The infantry battalions of the Canadian Army in the United Kingdom saw several major steps in modernizing, both its organization and its equipment, in the middle of 1943. The Calgary Highlanders had received the new Projector, Infantry, Anti-Tank (PIAT) weapons in April, and in the late summer would trade their 2-pounder (40mm) anti-tank guns for the 6-pounder (57mm) guns that would eventually accompany them to Normandy. Their Short Magazine Lee Enfields (Number 1 Mark III) would also be replaced by the newer No. 4 Mark I rifle. It was in May of 1943 that a new War Establishment laid down the basic structure for Canadian infantry battalions that would persist for the remainder of the war, creating a new Support Company with its Carrier, Anti-Tank, Mortar and Pioneer Platoons to assist the four rifle companies. The infantry sections had begun the war with a strength of 8 men apiece; they would go into action with a paper strength of 10 men each.
Exercise OUTBURST was described in Terry Copp’s history The Brigade as follows:
Brigade exercise “Outburst” held in June called for an advance to high ground to establish a defensive position and then a staged withdrawal. The battalions had to cross a river in assault boats while the engineers constructed a Kapok raft for the Bren carriers.
There was a “growing emphasis” on tank-infantry cooperation, largely as a result of the battle experience of Commonwealth formations in North Africa. The Calgary Highlanders spent time in 1943 exercising with Canadian tank units, including their sister unit, the 14th Canadian Army Tank Regiment. Exercise HAMMER saw them practice with an armoured squadron for several days.
In July, the regiment hosted a visit by Leonard Brockington (pictured at right). According to the Queen’s University website, Brockington was the longest serving Rector of that institution following the war, and went on to be the first chair of the CBC. In 1943, he had already established a reputation as an orator, having moved to Calgary from Wales in 1915 and gone into law practice with James Lougheed and R.B. Bennett (future Prime Minister of Canada and Honorary Colonel of The Calgary Highlanders). He held the post of city solicitor of the City of Calgary for 20 years before leaving for Winnipeg in 1935, and in 1936 became first chairman of the Board of Governors of the Canadian Broadcasting Corporation, overseeing the establishment of the CBC’s national radio network. He was an advisor to both the Canadian and the British governments during the Second World War.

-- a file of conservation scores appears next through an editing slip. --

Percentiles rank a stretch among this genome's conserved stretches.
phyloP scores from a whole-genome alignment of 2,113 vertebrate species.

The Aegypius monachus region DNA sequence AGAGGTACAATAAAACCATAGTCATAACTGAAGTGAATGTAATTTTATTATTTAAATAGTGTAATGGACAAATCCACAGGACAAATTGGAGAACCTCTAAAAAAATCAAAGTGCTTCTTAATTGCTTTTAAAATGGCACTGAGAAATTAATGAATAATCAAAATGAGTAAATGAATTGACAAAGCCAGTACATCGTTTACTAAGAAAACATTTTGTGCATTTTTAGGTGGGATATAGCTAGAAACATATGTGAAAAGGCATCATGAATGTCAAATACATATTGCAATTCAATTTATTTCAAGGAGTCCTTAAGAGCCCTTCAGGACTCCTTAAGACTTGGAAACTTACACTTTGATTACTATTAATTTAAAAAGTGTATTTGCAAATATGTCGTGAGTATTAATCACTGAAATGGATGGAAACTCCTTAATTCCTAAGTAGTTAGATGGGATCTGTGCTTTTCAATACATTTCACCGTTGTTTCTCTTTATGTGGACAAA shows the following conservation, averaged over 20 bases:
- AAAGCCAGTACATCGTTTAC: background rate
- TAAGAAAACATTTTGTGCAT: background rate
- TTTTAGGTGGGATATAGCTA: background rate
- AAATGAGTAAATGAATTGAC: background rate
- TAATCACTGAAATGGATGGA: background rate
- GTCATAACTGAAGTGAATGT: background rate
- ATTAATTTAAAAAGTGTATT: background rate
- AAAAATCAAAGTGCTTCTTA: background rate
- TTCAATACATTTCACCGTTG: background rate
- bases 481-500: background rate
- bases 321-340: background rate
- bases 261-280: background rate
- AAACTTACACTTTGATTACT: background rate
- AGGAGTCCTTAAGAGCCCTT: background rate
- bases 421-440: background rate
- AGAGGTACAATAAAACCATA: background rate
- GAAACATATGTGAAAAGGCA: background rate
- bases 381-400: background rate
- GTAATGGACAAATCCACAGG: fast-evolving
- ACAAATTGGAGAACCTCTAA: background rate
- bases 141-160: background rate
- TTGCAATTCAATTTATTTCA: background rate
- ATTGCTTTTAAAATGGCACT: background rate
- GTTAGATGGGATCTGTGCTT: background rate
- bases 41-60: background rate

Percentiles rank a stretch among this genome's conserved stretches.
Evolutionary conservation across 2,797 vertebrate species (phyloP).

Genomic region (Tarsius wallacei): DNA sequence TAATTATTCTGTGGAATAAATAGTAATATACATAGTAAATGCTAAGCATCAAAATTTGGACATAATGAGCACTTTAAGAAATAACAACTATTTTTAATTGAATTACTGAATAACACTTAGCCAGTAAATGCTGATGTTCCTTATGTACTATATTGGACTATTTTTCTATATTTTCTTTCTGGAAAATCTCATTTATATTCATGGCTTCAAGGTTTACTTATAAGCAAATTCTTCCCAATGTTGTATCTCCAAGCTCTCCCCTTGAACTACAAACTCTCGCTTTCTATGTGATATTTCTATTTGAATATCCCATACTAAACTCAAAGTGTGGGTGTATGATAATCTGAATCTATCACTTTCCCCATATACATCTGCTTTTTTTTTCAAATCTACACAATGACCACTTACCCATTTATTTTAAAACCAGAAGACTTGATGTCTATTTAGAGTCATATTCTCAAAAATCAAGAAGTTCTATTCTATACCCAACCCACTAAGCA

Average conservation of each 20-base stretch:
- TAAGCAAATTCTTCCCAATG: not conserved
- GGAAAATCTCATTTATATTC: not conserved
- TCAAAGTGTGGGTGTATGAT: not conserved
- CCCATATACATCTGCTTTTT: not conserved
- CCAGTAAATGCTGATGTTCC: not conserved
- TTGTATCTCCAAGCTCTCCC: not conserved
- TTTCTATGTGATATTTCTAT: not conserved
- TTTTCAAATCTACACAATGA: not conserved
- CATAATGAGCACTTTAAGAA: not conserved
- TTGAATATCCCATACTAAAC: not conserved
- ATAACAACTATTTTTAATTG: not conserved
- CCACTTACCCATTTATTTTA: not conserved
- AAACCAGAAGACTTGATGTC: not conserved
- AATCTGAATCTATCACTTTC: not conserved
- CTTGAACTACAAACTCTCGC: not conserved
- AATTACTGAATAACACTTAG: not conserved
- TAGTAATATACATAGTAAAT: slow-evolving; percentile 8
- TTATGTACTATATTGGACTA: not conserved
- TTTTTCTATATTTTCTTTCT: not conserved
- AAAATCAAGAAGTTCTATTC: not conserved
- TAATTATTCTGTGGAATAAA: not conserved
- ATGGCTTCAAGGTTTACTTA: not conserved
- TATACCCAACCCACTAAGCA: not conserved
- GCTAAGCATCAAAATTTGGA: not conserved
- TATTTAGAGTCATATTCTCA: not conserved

Training in August 1943 focused on passing troops through a concentration area, preparing for the day that Allied troops would invade the Continent of Europe. Part of Exercise HARLEQUIN, it was hoped that German air units might attempt to intervene in an amphibious feint on the French coast, to be drawn into battle as they had at Dieppe.
The Calgary Highlanders returned to Brighton on 3 October to move into winter quarters, and within ten days had been ordered to Scotland for a fifteen-day course which was “to be one of the highlights of their experience overseas.” Following a long train journey, the battalion arrived at Dorlin on the west coast for assault training, including practice in cliff scaling, night navigation, beach landings and battle drill with live ammunition. Historian Roy Farran tells us:
All the training schemes were original in design and most realistic in effect, with concealed charges exploding on the beaches and with tracer bullets cutting dotted lines overhead. Two major exercises were carried out. One, entitled “Raid,” consisted of a typical commando-type operation to obtain information on beach defences. The other, a more ambitious scheme, was a full-scale assault landing under smoke, called “Kentra.” In spite of the intensive course, there was still time for a little sight-seeing before the battalion left Scotland. The Padre and the Intelligence Officer climbed Ben Nevis and a party visited Calgary, the beautiful spot on the Island of Mull after which the City of the Foothills in Alberta is named.
The battalion returned to Sussex, and former Commanding Officer Lieutenant-Colonel J. Fred Scott visited the battalion, honoured by a march-past, inspection and officers’ mess dinner.
The month of November was highlighted by a week of night training, including night firing at Kithurst Ranges, practicing laying and retrieving landmines, and a river-crossing exercise (dubbed CROSSING) over the River Arun.
On 20 November, new billets were taken over in Kemptown, Brighton.
Practice advances to contact, assaults on unfortified positions, and the occupation of defended localities were the subject of Exercise ALWAYS, begun on 10 December. In the words of Terry Copp, “a rehearsal of the kind of attack against defended high ground that the (5th) brigade would repeatedly undertake in Normandy.” He added:
During 1943 the Canadians, like the other Allied troops in the United Kingdom, were gradually developing the artillery-based battle doctrine which built on the strengths rather than the weaknesses of the Allied armies.
The year ended with a visit by the Minister of National Defence, and the traditional Christmas Dinner. Turnover of personnel had been high during the year – many officers and 250 other ranks. Many changes had occurred in terms of equipment and organization, and the new year would bring even more changes in terms of command appointments (a new 2nd Division commander would be appointed on January 10th, and a new Brigadier on February 27th). The long wait for action, however, would stretch on for another seven months.